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Jihadist to become first person to plead guilty to war crimes for destroying historic monuments in Timbuktu

The man had told his defence lawyer he was “a Muslim who believes in justice.”

A postcard published by Edmond Fortier showing the mosque in 1905-1906.
A postcard published by Edmond Fortier showing the mosque in 1905-1906.
Image: Wikimedia Commons

A MALIAN JIHADIST will seek forgiveness from his people for attacking the world heritage site of Timbuktu when he pleads guilty at an unprecedented case before an international war crimes court, his lawyer said this week.

Ahmad Al Faqi Al Mahdi will become the first person to admit to war crimes charges before the International Criminal Court (ICC) based in The Hague at a joint hearing and sentencing due to be held in the coming months.

He stands accused of jointly ordering or carrying out the destruction of nine mausoleums and a section of Timbuktu’s famous Sidi Yahia mosque, a UNESCO-protected world heritage site dating back to the 15th and 16th centuries.

Mahdi is the first jihadist suspect to appear before the ICC and the first person to be solely charged with war crimes for an attack on a global historic and cultural monument.

Mahdi, who is aged around 40, had told his defence lawyer, Mohamed Aouini, he was “a Muslim who believes in justice.”

Ahmed timbuk Ahmad Al Faqi Al Mahdi appearing before the ICC last year Source: Screengrab via YouTube

“He wants to be truthful to himself and he wants to admit the acts that he has committed,” Aouini told a hearing at the ICC Tuesday.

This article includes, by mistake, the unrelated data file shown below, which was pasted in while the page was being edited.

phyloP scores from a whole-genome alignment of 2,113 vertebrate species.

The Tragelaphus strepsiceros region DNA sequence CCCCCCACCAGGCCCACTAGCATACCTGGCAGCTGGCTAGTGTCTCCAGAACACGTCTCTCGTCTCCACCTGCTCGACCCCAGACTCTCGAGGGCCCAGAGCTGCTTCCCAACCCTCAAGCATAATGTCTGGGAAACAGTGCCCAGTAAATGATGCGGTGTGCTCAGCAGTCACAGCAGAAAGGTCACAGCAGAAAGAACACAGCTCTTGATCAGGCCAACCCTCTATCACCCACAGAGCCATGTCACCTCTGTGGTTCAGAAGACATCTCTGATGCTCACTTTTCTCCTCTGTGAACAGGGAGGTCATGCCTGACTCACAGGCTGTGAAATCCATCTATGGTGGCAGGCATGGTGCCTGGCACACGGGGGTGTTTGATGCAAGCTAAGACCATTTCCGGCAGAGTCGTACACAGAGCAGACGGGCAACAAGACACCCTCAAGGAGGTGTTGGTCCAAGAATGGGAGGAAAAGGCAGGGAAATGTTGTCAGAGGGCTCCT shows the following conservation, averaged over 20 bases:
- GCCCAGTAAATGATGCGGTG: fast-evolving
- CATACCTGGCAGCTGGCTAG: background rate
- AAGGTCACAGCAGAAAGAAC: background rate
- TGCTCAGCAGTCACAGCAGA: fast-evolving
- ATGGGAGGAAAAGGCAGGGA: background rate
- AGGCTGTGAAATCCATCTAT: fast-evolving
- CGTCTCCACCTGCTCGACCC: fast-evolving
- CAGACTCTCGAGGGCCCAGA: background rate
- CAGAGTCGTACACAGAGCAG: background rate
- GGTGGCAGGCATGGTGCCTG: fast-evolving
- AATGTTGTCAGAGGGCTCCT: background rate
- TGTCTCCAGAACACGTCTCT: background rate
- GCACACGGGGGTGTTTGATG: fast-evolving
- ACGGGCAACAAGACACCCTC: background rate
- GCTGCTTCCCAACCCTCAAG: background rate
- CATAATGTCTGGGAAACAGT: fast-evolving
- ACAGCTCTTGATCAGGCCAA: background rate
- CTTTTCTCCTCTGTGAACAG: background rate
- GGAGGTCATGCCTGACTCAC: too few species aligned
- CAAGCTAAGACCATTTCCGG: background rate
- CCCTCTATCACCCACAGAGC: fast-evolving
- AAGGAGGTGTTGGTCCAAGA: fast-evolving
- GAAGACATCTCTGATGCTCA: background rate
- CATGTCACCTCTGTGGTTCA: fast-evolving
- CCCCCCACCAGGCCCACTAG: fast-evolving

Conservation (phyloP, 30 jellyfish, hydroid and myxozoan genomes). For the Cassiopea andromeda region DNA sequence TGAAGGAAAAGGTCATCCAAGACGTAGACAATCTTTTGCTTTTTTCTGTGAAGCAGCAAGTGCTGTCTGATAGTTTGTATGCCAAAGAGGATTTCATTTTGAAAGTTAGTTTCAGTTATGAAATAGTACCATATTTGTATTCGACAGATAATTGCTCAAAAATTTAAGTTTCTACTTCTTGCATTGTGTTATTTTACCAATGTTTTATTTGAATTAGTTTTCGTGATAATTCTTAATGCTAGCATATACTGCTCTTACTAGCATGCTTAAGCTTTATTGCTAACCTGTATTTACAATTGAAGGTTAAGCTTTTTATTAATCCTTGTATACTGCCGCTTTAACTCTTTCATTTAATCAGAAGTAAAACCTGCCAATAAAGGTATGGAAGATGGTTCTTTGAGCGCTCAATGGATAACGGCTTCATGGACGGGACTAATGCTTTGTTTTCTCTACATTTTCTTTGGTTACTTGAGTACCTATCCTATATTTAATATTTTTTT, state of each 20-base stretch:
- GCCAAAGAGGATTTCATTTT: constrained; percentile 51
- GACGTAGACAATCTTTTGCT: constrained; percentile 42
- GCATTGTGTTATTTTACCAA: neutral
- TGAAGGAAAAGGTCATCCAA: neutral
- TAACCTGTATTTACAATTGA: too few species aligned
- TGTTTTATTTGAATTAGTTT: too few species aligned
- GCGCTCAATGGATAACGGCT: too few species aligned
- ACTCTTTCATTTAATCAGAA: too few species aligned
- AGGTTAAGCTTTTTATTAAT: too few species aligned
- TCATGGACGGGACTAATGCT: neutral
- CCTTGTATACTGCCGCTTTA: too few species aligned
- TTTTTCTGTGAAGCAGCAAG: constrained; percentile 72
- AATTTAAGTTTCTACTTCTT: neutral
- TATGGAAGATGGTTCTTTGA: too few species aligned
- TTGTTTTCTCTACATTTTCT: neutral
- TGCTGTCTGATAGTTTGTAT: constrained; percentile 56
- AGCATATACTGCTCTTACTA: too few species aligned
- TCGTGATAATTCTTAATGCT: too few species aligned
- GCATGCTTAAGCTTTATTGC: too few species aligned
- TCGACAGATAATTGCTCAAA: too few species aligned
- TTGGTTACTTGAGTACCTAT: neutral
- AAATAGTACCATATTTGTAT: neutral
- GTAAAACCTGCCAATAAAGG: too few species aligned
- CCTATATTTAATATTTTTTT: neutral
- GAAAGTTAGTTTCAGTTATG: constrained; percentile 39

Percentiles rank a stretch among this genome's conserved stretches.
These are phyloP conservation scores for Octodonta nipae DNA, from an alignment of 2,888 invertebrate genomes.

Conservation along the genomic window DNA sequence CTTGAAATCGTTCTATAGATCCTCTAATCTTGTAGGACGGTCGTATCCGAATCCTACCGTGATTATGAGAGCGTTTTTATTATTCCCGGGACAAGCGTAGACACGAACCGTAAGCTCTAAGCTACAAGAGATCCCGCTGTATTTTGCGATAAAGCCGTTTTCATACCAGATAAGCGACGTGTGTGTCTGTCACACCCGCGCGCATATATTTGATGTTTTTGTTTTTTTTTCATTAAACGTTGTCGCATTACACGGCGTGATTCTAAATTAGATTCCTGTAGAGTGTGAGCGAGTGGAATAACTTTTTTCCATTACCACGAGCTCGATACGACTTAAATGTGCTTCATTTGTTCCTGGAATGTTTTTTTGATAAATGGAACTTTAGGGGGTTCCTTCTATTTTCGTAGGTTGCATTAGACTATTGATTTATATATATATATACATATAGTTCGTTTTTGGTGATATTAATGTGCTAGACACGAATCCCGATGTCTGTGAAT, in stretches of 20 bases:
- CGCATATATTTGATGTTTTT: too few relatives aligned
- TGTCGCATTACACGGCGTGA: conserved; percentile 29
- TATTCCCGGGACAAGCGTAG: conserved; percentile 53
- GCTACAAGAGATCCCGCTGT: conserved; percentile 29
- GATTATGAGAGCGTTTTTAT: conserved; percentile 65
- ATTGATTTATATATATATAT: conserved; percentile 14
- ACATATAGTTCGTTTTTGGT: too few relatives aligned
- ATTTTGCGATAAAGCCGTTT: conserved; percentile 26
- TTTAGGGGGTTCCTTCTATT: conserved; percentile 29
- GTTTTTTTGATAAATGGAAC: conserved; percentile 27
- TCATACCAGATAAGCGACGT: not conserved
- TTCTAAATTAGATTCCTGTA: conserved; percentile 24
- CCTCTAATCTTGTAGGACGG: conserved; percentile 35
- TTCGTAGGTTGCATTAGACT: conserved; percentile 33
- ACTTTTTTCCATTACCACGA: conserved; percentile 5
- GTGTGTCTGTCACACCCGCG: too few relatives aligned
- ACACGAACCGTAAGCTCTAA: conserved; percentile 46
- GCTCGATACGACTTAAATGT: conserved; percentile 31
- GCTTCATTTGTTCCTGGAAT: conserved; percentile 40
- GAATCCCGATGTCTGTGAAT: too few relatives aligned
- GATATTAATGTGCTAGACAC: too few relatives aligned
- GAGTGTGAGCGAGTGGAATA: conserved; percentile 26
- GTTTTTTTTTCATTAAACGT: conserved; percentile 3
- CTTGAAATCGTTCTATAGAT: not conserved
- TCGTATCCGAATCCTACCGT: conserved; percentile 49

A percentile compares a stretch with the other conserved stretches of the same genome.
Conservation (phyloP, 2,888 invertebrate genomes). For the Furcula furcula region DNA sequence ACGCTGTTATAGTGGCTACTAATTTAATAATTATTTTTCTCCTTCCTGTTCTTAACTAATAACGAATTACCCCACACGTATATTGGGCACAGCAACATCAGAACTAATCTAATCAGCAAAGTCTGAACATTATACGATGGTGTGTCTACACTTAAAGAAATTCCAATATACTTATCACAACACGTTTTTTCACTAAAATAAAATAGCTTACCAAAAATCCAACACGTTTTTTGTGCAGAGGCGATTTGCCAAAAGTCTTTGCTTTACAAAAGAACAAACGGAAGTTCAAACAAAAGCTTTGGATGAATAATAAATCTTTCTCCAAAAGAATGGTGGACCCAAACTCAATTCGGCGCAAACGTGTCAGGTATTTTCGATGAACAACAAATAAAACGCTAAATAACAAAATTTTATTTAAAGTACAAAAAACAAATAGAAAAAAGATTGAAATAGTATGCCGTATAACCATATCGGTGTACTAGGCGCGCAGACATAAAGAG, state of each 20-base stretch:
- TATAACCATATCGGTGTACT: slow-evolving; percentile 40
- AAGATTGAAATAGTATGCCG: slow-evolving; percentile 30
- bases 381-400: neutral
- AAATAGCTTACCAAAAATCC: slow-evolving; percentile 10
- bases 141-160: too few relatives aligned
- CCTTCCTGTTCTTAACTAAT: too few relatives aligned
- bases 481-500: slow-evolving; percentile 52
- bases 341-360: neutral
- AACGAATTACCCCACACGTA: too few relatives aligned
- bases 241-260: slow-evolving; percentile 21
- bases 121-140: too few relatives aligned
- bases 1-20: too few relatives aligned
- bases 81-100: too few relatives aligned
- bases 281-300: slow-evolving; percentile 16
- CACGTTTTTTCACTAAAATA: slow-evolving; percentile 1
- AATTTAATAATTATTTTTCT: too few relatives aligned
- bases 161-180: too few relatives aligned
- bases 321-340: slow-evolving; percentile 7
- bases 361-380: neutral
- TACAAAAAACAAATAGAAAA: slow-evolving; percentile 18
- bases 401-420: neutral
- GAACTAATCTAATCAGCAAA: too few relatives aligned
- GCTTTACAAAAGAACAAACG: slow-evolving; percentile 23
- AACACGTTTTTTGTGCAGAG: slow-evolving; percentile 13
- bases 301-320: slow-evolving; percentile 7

And he wants to ask at the same time for pardon from the people of Timbuktu and the Malian people.

“He regrets all the actions that he has committed,” Aouini added.

Destroying ancient shrines

Mahdi will admit a single charge of “the war crime of attacking buildings dedicated to religion and historic monuments” in 2012, when many of the ancient shrines were destroyed.

Reuters reported at the time that Jihadist Islamists in Timbuktu had destroyed a number of important world heritage sites in a bid erase all traces of what they regarded as un-Islamic idolatry.

6917859_0301e7c7c3_o The Sankore Mosque in Timbuktu Source: upyernoz via Flickr

The Jihadists broke down the doors to the Sidi Yahya Mosque – which locals had said must be remained shut until the end of the world.

Mahdi’s prosecution comes amid a global outcry over the razing by the so-called Islamic State group of sites in Iraq and Syria that bear testament to the world’s collective history.

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ICC prosecutors say Mahdi was a leader of Ansar Dine, a mainly Tuareg group that controlled areas of Mali’s northern desert together with Al-Qaeda in the Islamic Maghreb (AQIM) and a third local group in early 2012.

Judge Raul Pangalangan said the court had hoped to open the trial in mid-June, but both the defence and prosecutors asked for longer to prepare, and suggested 25 August.

Pangalangan said judges were “willing to accommodate a request” to start the trial after the Muslim festival of Eid al-Fitr which ends the fasting month of Ramadan in early July.

“However the chamber emphasises that this trial needs to proceed expeditiously,” he warned, appearing to signal that late August was too far away. The judges will issue a decision on the trial’s start date later.

- © AFP, 2016

Read: Here are some of the heritage sites Islamic State have blown up so far

Read: This group is digitally preserving the world’s heritage sites for future generations

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